Montag, 30. November 2009

Dating catastrophes

Methods for dating mass-movement events earthquakes, volcanic eruptions and other geological hazards comprise a wide range of methods, historic, radiometric, stratigraphic and biological. For example Carbon-14 dating, applicable when the moving mass incorporated vegetation, or other radioactive elements that decay with time, surface dating of freshly exposed boulders by cosmogenic isotopes, dating of sediments by thermoluminescence, dendrochronology or lichenometry and for historic times written records or witness accounts.
Historical references are the most reliable sources for reconstructing the temporal distribution of catastrophes, especially for the last few centuries. Going further back in time, medieval time and antiquity ,the record gets poorer and more inexact. And for prehistoric time we miss descriptions of this kinds, or did we?

Considering (pre-)historic events, the oral tradition and legends all over world maybe represent first efforts to record and explain such phenomena, even if we have to be cautious, myths in geology can only be a supplementary help, not a fact, and much is left by the interpretation of stories by the compiler. Nevertheless knowing some old stories about the landscape can not be so bad for a geologist.

In the area of Seattle, Washington, at least five sites with landslide deposits or large boulders are known by local legends of the Duwamish people to be haunted by a´yahos. A´yahos are spirits with the body of a serpent and the antlers and forelegs of a deer. Old folks used to say not to look directly to an a´yahos because it could shake the ground or turn people to stone.

Non-Salish Cascadia Native representation of two -headed snakes, likely to represent spirits comparable with a´yahous. Quileute ceremonial representation of t´abale, a vicious guardian spirit on the northwestern Washington coast (from LUDWIN et al. 2007).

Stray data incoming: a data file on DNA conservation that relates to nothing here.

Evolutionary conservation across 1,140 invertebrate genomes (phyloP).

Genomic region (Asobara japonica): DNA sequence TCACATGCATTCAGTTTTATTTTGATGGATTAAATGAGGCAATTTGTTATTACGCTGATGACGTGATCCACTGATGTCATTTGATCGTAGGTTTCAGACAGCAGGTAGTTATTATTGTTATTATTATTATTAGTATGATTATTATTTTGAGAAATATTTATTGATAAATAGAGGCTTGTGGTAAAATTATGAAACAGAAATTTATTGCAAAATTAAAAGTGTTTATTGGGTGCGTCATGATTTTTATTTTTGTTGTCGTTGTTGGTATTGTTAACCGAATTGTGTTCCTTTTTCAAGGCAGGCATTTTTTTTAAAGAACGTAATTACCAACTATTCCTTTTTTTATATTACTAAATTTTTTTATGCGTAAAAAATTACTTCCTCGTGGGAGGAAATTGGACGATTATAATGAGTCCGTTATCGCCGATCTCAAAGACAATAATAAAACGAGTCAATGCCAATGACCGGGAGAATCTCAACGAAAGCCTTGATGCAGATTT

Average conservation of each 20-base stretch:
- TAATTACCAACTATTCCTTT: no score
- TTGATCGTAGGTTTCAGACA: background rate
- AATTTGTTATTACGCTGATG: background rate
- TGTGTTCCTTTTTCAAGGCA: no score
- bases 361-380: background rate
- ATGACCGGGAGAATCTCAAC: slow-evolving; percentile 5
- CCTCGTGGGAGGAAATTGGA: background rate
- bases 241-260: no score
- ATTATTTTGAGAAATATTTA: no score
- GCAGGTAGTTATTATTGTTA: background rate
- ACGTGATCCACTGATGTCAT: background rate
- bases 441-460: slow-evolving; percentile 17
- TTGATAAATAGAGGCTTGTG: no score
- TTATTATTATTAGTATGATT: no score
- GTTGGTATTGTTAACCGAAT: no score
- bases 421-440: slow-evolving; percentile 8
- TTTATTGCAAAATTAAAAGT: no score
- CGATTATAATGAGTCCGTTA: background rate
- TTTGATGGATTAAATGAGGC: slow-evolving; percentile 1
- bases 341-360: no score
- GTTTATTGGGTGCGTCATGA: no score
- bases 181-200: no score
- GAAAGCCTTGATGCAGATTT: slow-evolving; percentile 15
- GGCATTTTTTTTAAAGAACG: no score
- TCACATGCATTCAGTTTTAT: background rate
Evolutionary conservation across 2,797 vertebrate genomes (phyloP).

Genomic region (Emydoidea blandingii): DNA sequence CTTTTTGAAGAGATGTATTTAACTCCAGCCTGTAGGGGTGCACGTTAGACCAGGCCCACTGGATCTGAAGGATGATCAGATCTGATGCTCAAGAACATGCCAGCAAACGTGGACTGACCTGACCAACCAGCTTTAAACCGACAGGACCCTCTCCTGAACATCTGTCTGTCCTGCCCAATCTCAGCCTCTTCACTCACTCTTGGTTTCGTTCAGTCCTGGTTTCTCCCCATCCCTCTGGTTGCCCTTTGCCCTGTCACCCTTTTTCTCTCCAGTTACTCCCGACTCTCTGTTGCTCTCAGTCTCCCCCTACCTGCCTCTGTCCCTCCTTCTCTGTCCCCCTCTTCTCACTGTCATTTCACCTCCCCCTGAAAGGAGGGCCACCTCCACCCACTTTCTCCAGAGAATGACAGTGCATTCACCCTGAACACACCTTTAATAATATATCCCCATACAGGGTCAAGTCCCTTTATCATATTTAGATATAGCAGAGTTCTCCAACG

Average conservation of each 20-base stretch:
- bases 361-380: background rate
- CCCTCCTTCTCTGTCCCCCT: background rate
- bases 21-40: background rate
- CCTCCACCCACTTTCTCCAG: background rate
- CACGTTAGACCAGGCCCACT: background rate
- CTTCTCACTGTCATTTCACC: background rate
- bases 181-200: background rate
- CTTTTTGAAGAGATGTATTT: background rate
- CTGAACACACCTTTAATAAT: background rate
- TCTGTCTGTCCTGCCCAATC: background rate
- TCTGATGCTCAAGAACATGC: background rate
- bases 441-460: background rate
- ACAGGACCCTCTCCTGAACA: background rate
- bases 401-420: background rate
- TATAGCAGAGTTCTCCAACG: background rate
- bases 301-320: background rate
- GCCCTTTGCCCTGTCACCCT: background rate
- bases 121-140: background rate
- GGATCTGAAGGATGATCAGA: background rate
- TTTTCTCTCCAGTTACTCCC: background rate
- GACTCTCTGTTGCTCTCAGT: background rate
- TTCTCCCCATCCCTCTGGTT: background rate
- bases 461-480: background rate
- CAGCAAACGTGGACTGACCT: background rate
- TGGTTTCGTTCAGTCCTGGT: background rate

In 1990s geophysical investigations revealed that the area of Seattle is passed by a fault system and at least 1100 years ago an earthquake hit the entire zone- triggering mass movement all over the landscape.

Reconstructed "events" by means of oral tradition and mythological conventions.
Date range estimates used the following assumptions: a 'generation' is no fewer than 15 and no more than 40 years, events before age 5 are not remembered. the maximum lifespan is 100 years, flood survivors were 'old' when seen. and an 'old' person is at least 40.
(from LUDWIN et al. 2007).

The bay of Lituya situated in Alaska is a narrow, only 2 kilometres broad, but 11 long bay open to the Pacific Ocean. The native Tlingit Indians tell that in a cavern, deep underground, lives a demon, similar in appearance to a great toad or frog. If someone dares to disturb the tranquillity of the bay, the demon will rip apart the sea and the earth and catch the intruder and transmute him to a bear.

Behind the anger of demons maybe an exceptional (yet undated) geological event hides, as a recent example shows:
On the 9th July 1958 an earthquake produced by a fault nearby triggered a rockfall, with an estimated volume of 40 million cubic metres and a weight of 90 million tons that felt from a height of 1000m in the water. The resulting wave reached a height of 524, the highest ever (human-) documented wave.

The Yurok Indians, once native in the Cascade Range, tell about the creation of the world by "earthquake" and "thunder":

And from there, earthquakes and thunder went south. They first went to the south and let fall the ground. In rapid succession, there was an earthquake and another earthquake, and then the water filled the place. "This is what brings people to live", said earthquake. "They would have no food, if there were not place for the creatures of the sea, to live in it. From here, they will obtain what they need to live, where prairie has become water."

During excavation in today's marshes along the coast of the region a series of sand and peat layers was discovered. Such deposits are formed when the coast is flooded by a tsunami, and sand is deposited, overlying an ancient soil. The discovery proves that this area in the past has been repeatedly devastated by tsunamis.


FRITZ, H.M., HAGER, W.H., MINOR, H-E. (2001): Lituya Bay Case: Rockslide impact and wave run-up. - Science of Tsunami Hazards 19(1), 3-38.
LUDWIN, R.S. & SMITS, G.J. (2007): Folklore and earthquakes: Native American oral traditions from Cascadia compared with written traditions from Japan. From PICCARDI, L. & MASSE, W.B: (eds): Myth and Geology. Geological Society, London, Special Publications, 273: 67-94
LANG, A.; MOYA, J.; COROMINAS, J.; SCHROTT, L. & DIKAU, R. (1999): Classic and new dating methods for assessing the temporal occurrence of mass movements. Geomorphology 30:33-52

1 Kommentar:

Mike hat gesagt…

The question I want to ask is "Did you expect a thing to last for ever". Meaning the marsh, did the marsh exist before the Precambrian? Did the marsh even exist before the Holocene? Not likely... Since the ocean levels have risen ~1/4 a meter per century for the last ~11k years, the marsh is likely a few hundred years old at best.
I'm rather taken back by the title of catastrophe, when the event you are is merely "a change".